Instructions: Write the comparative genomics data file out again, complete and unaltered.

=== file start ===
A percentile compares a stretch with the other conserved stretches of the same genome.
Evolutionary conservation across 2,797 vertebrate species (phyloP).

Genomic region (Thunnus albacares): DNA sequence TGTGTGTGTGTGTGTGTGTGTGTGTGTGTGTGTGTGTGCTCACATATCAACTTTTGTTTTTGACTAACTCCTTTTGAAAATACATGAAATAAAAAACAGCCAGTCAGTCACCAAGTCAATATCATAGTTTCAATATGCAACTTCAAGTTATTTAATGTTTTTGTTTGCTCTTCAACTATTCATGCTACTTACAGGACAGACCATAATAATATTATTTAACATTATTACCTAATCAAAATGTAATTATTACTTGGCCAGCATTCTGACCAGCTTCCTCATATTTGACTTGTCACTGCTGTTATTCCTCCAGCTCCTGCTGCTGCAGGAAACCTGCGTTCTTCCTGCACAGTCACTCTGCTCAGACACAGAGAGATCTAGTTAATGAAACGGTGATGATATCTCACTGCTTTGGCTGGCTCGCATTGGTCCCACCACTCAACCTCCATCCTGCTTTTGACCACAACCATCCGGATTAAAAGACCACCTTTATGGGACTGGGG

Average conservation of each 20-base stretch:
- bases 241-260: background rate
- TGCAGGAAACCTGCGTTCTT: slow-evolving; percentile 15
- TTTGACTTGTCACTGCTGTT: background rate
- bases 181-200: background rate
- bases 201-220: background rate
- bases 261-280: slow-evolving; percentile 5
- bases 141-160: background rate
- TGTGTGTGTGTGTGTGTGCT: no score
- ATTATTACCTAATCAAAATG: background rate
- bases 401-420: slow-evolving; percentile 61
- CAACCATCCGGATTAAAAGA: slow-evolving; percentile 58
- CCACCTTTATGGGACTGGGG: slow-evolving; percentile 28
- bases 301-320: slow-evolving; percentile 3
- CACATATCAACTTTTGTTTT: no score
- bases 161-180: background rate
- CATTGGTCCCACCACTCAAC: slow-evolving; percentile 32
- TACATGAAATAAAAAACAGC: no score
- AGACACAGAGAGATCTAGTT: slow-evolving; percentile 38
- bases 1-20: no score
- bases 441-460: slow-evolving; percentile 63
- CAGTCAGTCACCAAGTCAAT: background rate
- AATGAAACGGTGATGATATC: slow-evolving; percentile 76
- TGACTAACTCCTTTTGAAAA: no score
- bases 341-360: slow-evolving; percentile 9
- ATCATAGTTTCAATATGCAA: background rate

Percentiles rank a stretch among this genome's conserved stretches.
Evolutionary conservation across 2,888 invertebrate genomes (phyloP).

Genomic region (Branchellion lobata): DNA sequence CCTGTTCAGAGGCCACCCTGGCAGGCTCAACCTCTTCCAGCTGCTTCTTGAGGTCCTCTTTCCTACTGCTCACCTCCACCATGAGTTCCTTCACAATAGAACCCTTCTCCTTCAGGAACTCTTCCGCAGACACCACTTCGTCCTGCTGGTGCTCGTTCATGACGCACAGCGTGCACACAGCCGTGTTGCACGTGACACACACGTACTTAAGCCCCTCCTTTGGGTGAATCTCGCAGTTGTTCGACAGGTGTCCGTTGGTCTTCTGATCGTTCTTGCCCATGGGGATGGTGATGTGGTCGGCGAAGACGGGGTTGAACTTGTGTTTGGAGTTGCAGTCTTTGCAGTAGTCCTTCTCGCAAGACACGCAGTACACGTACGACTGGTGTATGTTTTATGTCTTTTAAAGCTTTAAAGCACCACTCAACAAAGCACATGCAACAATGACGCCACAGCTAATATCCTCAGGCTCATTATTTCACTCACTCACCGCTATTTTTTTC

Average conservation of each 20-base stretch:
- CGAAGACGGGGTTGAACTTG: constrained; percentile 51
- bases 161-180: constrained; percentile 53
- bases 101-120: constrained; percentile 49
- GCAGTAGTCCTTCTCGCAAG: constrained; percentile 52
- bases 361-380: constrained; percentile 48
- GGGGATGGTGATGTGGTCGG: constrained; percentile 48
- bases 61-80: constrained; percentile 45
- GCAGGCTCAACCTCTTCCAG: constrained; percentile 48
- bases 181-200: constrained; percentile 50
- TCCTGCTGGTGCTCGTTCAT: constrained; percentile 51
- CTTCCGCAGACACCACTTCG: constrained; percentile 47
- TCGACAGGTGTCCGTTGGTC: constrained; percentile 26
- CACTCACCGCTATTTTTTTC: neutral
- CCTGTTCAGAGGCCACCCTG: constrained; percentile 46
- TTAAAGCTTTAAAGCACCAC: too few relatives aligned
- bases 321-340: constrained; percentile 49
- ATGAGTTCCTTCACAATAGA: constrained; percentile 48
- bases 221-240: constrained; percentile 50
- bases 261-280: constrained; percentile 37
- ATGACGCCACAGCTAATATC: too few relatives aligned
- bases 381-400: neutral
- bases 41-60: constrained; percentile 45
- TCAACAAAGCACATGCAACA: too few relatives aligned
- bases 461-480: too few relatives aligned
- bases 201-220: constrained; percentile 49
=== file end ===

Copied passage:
A percentile compares a stretch with the other conserved stretches of the same genome.
Evolutionary conservation across 2,797 vertebrate species (phyloP).

Genomic region (Thunnus albacares): DNA sequence TGTGTGTGTGTGTGTGTGTGTGTGTGTGTGTGTGTGTGCTCACATATCAACTTTTGTTTTTGACTAACTCCTTTTGAAAATACATGAAATAAAAAACAGCCAGTCAGTCACCAAGTCAATATCATAGTTTCAATATGCAACTTCAAGTTATTTAATGTTTTTGTTTGCTCTTCAACTATTCATGCTACTTACAGGACAGACCATAATAATATTATTTAACATTATTACCTAATCAAAATGTAATTATTACTTGGCCAGCATTCTGACCAGCTTCCTCATATTTGACTTGTCACTGCTGTTATTCCTCCAGCTCCTGCTGCTGCAGGAAACCTGCGTTCTTCCTGCACAGTCACTCTGCTCAGACACAGAGAGATCTAGTTAATGAAACGGTGATGATATCTCACTGCTTTGGCTGGCTCGCATTGGTCCCACCACTCAACCTCCATCCTGCTTTTGACCACAACCATCCGGATTAAAAGACCACCTTTATGGGACTGGGG

Average conservation of each 20-base stretch:
- bases 241-260: background rate
- TGCAGGAAACCTGCGTTCTT: slow-evolving; percentile 15
- TTTGACTTGTCACTGCTGTT: background rate
- bases 181-200: background rate
- bases 201-220: background rate
- bases 261-280: slow-evolving; percentile 5
- bases 141-160: background rate
- TGTGTGTGTGTGTGTGTGCT: no score
- ATTATTACCTAATCAAAATG: background rate
- bases 401-420: slow-evolving; percentile 61
- CAACCATCCGGATTAAAAGA: slow-evolving; percentile 58
- CCACCTTTATGGGACTGGGG: slow-evolving; percentile 28
- bases 301-320: slow-evolving; percentile 3
- CACATATCAACTTTTGTTTT: no score
- bases 161-180: background rate
- CATTGGTCCCACCACTCAAC: slow-evolving; percentile 32
- TACATGAAATAAAAAACAGC: no score
- AGACACAGAGAGATCTAGTT: slow-evolving; percentile 38
- bases 1-20: no score
- bases 441-460: slow-evolving; percentile 63
- CAGTCAGTCACCAAGTCAAT: background rate
- AATGAAACGGTGATGATATC: slow-evolving; percentile 76
- TGACTAACTCCTTTTGAAAA: no score
- bases 341-360: slow-evolving; percentile 9
- ATCATAGTTTCAATATGCAA: background rate

Percentiles rank a stretch among this genome's conserved stretches.
Evolutionary conservation across 2,888 invertebrate genomes (phyloP).

Genomic region (Branchellion lobata): DNA sequence CCTGTTCAGAGGCCACCCTGGCAGGCTCAACCTCTTCCAGCTGCTTCTTGAGGTCCTCTTTCCTACTGCTCACCTCCACCATGAGTTCCTTCACAATAGAACCCTTCTCCTTCAGGAACTCTTCCGCAGACACCACTTCGTCCTGCTGGTGCTCGTTCATGACGCACAGCGTGCACACAGCCGTGTTGCACGTGACACACACGTACTTAAGCCCCTCCTTTGGGTGAATCTCGCAGTTGTTCGACAGGTGTCCGTTGGTCTTCTGATCGTTCTTGCCCATGGGGATGGTGATGTGGTCGGCGAAGACGGGGTTGAACTTGTGTTTGGAGTTGCAGTCTTTGCAGTAGTCCTTCTCGCAAGACACGCAGTACACGTACGACTGGTGTATGTTTTATGTCTTTTAAAGCTTTAAAGCACCACTCAACAAAGCACATGCAACAATGACGCCACAGCTAATATCCTCAGGCTCATTATTTCACTCACTCACCGCTATTTTTTTC

Average conservation of each 20-base stretch:
- CGAAGACGGGGTTGAACTTG: constrained; percentile 51
- bases 161-180: constrained; percentile 53
- bases 101-120: constrained; percentile 49
- GCAGTAGTCCTTCTCGCAAG: constrained; percentile 52
- bases 361-380: constrained; percentile 48
- GGGGATGGTGATGTGGTCGG: constrained; percentile 48
- bases 61-80: constrained; percentile 45
- GCAGGCTCAACCTCTTCCAG: constrained; percentile 48
- bases 181-200: constrained; percentile 50
- TCCTGCTGGTGCTCGTTCAT: constrained; percentile 51
- CTTCCGCAGACACCACTTCG: constrained; percentile 47
- TCGACAGGTGTCCGTTGGTC: constrained; percentile 26
- CACTCACCGCTATTTTTTTC: neutral
- CCTGTTCAGAGGCCACCCTG: constrained; percentile 46
- TTAAAGCTTTAAAGCACCAC: too few relatives aligned
- bases 321-340: constrained; percentile 49
- ATGAGTTCCTTCACAATAGA: constrained; percentile 48
- bases 221-240: constrained; percentile 50
- bases 261-280: constrained; percentile 37
- ATGACGCCACAGCTAATATC: too few relatives aligned
- bases 381-400: neutral
- bases 41-60: constrained; percentile 45
- TCAACAAAGCACATGCAACA: too few relatives aligned
- bases 461-480: too few relatives aligned
- bases 201-220: constrained; percentile 49